It was a story of innovation, of finding a way to take one of the most important aspects of child care centers—cleanliness—and make it better. It was a story of uniqueness—this was a technology that very few, if any, other child care centers in the area were using. And it was a story of care—the investment in this new machine showed exactly how dedicated this center was to all the young children and families they served, to keeping the kids safe and healthy.

So. Take one part brand-new technology, add uniqueness, sprinkle in an innovative safety measure, and throw in a dash of healthy young children and parents with the peace of mind in knowing their kids are getting the best, and you have the recipe for a great story. “Let’s tell it!” we advised the client.

So we did. We pitched the story to a television reporter in the area who loves outside-the-box human interest angles. He liked it and spent a couple of hours with our client, checking out the machine and examining all it could do to make things better. And he produced a news segment that was several minutes long and told the story of just how innovative and committed to their clients this place was. It was a big success all around.

Public relations isn’t always about flash and sizzle; often times it’s about framing something of public importance in just the right way to make it understandable, informative and, yes, enjoyable. What we have learned from years of doing this is there is almost always a good story to tell; sometimes it’s easy to find, sometimes it’s less obvious. But it’s there more often than not—it just takes the time to surface it and then to find the right way to tell it.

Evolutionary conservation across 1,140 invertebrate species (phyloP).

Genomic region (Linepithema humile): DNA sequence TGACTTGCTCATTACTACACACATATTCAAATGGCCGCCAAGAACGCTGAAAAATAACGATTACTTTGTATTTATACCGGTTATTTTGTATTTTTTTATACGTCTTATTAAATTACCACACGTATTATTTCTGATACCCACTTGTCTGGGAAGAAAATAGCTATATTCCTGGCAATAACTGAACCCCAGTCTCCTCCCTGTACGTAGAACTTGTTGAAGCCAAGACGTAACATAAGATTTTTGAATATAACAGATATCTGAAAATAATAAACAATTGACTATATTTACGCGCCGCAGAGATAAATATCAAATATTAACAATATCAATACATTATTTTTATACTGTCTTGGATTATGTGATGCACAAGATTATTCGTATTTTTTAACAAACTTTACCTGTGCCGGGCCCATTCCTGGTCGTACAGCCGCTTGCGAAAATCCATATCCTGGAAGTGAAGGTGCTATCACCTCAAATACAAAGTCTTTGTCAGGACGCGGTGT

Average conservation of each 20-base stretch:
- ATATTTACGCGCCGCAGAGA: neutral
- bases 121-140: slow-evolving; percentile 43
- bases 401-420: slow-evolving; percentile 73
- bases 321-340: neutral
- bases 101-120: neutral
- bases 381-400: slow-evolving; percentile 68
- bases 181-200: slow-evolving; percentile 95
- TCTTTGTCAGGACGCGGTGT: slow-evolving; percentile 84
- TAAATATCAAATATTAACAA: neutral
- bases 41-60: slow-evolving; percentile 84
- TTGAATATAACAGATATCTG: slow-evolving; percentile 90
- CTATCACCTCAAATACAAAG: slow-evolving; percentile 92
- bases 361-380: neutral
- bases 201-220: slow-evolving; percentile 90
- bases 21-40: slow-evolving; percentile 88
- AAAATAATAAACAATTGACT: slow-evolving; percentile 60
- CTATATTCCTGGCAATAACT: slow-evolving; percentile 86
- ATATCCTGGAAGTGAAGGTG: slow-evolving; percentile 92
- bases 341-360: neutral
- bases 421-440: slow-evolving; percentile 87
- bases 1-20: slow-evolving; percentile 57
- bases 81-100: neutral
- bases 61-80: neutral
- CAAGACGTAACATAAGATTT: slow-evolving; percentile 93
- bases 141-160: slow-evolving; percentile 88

“There’s nothing in the world more powerful than a good story.” Tyrion Lannister was 100% right (for once). Who knew in addition to everything else, Game of Thrones had such an acute awareness of what makes for good public relations?

Knowing Your Audience: Who’s on Twitter? – by Chris Zaccaro

Without question, Twitter is one of the top social media platforms in the United States. Sitting pretty on the top shelf alongside other social titans like Facebook, Instagram and YouTube, the real-time, short message communication tool provides a unique and powerful platform to promote businesses/organizations or enhance personal brands and followings.

For proof, see the 2016 Presidential Election.

As many of us know, effective communication means knowing your audience – and in this case, that audience is everyone else clicking on the blue bird icon each day.